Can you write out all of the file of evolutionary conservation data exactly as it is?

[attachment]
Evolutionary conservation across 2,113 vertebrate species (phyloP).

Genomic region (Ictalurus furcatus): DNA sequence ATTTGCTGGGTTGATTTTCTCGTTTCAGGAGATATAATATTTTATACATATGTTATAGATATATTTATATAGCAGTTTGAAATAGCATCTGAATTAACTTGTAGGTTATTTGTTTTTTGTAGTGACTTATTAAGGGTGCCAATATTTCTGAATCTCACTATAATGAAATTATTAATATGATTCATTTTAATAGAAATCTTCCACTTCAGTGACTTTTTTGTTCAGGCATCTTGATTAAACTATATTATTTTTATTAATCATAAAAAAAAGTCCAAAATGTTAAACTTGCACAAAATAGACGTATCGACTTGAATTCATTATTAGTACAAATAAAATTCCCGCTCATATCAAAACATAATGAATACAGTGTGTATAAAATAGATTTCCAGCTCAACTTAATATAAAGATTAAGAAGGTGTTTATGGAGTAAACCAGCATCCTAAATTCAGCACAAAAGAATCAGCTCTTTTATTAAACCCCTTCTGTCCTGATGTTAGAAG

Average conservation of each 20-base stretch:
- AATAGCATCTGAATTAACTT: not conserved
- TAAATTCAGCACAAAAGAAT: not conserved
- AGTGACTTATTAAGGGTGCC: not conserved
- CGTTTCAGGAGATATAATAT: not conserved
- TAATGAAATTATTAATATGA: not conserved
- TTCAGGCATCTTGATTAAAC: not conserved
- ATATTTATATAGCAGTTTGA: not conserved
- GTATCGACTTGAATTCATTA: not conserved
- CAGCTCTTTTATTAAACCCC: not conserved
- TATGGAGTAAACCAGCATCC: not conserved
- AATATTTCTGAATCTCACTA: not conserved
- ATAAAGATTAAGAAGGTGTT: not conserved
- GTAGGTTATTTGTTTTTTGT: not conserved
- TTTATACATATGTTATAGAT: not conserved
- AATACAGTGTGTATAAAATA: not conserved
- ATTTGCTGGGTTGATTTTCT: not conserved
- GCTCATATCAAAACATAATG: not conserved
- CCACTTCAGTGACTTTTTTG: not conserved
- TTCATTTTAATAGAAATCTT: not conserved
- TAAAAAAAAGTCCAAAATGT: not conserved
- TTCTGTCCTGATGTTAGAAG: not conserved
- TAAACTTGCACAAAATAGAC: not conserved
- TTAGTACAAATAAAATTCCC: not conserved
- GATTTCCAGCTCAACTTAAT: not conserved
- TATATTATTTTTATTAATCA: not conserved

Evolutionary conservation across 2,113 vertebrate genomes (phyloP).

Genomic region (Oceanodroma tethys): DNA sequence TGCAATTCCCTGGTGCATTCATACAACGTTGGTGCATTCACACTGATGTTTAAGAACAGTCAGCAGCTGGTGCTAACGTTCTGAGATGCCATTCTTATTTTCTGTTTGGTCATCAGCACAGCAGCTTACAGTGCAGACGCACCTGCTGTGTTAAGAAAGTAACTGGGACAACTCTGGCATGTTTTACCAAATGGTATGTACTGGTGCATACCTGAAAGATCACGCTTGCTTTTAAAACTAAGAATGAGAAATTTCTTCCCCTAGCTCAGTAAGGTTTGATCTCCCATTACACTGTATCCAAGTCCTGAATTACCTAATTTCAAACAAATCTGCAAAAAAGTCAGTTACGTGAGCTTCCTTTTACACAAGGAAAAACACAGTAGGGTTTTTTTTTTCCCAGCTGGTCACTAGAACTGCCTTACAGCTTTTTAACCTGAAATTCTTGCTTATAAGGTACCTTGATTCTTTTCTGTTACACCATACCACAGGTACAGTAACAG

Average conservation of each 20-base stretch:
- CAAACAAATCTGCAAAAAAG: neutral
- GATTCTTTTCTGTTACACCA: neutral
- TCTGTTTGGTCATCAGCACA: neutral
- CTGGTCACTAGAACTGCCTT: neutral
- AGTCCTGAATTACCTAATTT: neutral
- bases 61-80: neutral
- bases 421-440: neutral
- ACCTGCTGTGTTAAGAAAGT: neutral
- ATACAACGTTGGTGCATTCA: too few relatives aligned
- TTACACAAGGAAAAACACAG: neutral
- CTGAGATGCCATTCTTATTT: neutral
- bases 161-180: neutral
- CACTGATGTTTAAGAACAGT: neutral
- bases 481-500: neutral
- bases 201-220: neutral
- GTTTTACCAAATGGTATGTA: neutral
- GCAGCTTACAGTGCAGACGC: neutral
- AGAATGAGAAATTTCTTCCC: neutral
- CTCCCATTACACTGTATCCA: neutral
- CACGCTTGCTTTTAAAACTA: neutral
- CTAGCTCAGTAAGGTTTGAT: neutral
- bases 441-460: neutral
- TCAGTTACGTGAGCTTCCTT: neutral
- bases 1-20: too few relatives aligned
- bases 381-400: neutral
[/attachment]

Evolutionary conservation across 2,113 vertebrate species (phyloP).

Genomic region (Ictalurus furcatus): DNA sequence ATTTGCTGGGTTGATTTTCTCGTTTCAGGAGATATAATATTTTATACATATGTTATAGATATATTTATATAGCAGTTTGAAATAGCATCTGAATTAACTTGTAGGTTATTTGTTTTTTGTAGTGACTTATTAAGGGTGCCAATATTTCTGAATCTCACTATAATGAAATTATTAATATGATTCATTTTAATAGAAATCTTCCACTTCAGTGACTTTTTTGTTCAGGCATCTTGATTAAACTATATTATTTTTATTAATCATAAAAAAAAGTCCAAAATGTTAAACTTGCACAAAATAGACGTATCGACTTGAATTCATTATTAGTACAAATAAAATTCCCGCTCATATCAAAACATAATGAATACAGTGTGTATAAAATAGATTTCCAGCTCAACTTAATATAAAGATTAAGAAGGTGTTTATGGAGTAAACCAGCATCCTAAATTCAGCACAAAAGAATCAGCTCTTTTATTAAACCCCTTCTGTCCTGATGTTAGAAG

Average conservation of each 20-base stretch:
- AATAGCATCTGAATTAACTT: not conserved
- TAAATTCAGCACAAAAGAAT: not conserved
- AGTGACTTATTAAGGGTGCC: not conserved
- CGTTTCAGGAGATATAATAT: not conserved
- TAATGAAATTATTAATATGA: not conserved
- TTCAGGCATCTTGATTAAAC: not conserved
- ATATTTATATAGCAGTTTGA: not conserved
- GTATCGACTTGAATTCATTA: not conserved
- CAGCTCTTTTATTAAACCCC: not conserved
- TATGGAGTAAACCAGCATCC: not conserved
- AATATTTCTGAATCTCACTA: not conserved
- ATAAAGATTAAGAAGGTGTT: not conserved
- GTAGGTTATTTGTTTTTTGT: not conserved
- TTTATACATATGTTATAGAT: not conserved
- AATACAGTGTGTATAAAATA: not conserved
- ATTTGCTGGGTTGATTTTCT: not conserved
- GCTCATATCAAAACATAATG: not conserved
- CCACTTCAGTGACTTTTTTG: not conserved
- TTCATTTTAATAGAAATCTT: not conserved
- TAAAAAAAAGTCCAAAATGT: not conserved
- TTCTGTCCTGATGTTAGAAG: not conserved
- TAAACTTGCACAAAATAGAC: not conserved
- TTAGTACAAATAAAATTCCC: not conserved
- GATTTCCAGCTCAACTTAAT: not conserved
- TATATTATTTTTATTAATCA: not conserved

Evolutionary conservation across 2,113 vertebrate genomes (phyloP).

Genomic region (Oceanodroma tethys): DNA sequence TGCAATTCCCTGGTGCATTCATACAACGTTGGTGCATTCACACTGATGTTTAAGAACAGTCAGCAGCTGGTGCTAACGTTCTGAGATGCCATTCTTATTTTCTGTTTGGTCATCAGCACAGCAGCTTACAGTGCAGACGCACCTGCTGTGTTAAGAAAGTAACTGGGACAACTCTGGCATGTTTTACCAAATGGTATGTACTGGTGCATACCTGAAAGATCACGCTTGCTTTTAAAACTAAGAATGAGAAATTTCTTCCCCTAGCTCAGTAAGGTTTGATCTCCCATTACACTGTATCCAAGTCCTGAATTACCTAATTTCAAACAAATCTGCAAAAAAGTCAGTTACGTGAGCTTCCTTTTACACAAGGAAAAACACAGTAGGGTTTTTTTTTTCCCAGCTGGTCACTAGAACTGCCTTACAGCTTTTTAACCTGAAATTCTTGCTTATAAGGTACCTTGATTCTTTTCTGTTACACCATACCACAGGTACAGTAACAG

Average conservation of each 20-base stretch:
- CAAACAAATCTGCAAAAAAG: neutral
- GATTCTTTTCTGTTACACCA: neutral
- TCTGTTTGGTCATCAGCACA: neutral
- CTGGTCACTAGAACTGCCTT: neutral
- AGTCCTGAATTACCTAATTT: neutral
- bases 61-80: neutral
- bases 421-440: neutral
- ACCTGCTGTGTTAAGAAAGT: neutral
- ATACAACGTTGGTGCATTCA: too few relatives aligned
- TTACACAAGGAAAAACACAG: neutral
- CTGAGATGCCATTCTTATTT: neutral
- bases 161-180: neutral
- CACTGATGTTTAAGAACAGT: neutral
- bases 481-500: neutral
- bases 201-220: neutral
- GTTTTACCAAATGGTATGTA: neutral
- GCAGCTTACAGTGCAGACGC: neutral
- AGAATGAGAAATTTCTTCCC: neutral
- CTCCCATTACACTGTATCCA: neutral
- CACGCTTGCTTTTAAAACTA: neutral
- CTAGCTCAGTAAGGTTTGAT: neutral
- bases 441-460: neutral
- TCAGTTACGTGAGCTTCCTT: neutral
- bases 1-20: too few relatives aligned
- bases 381-400: neutral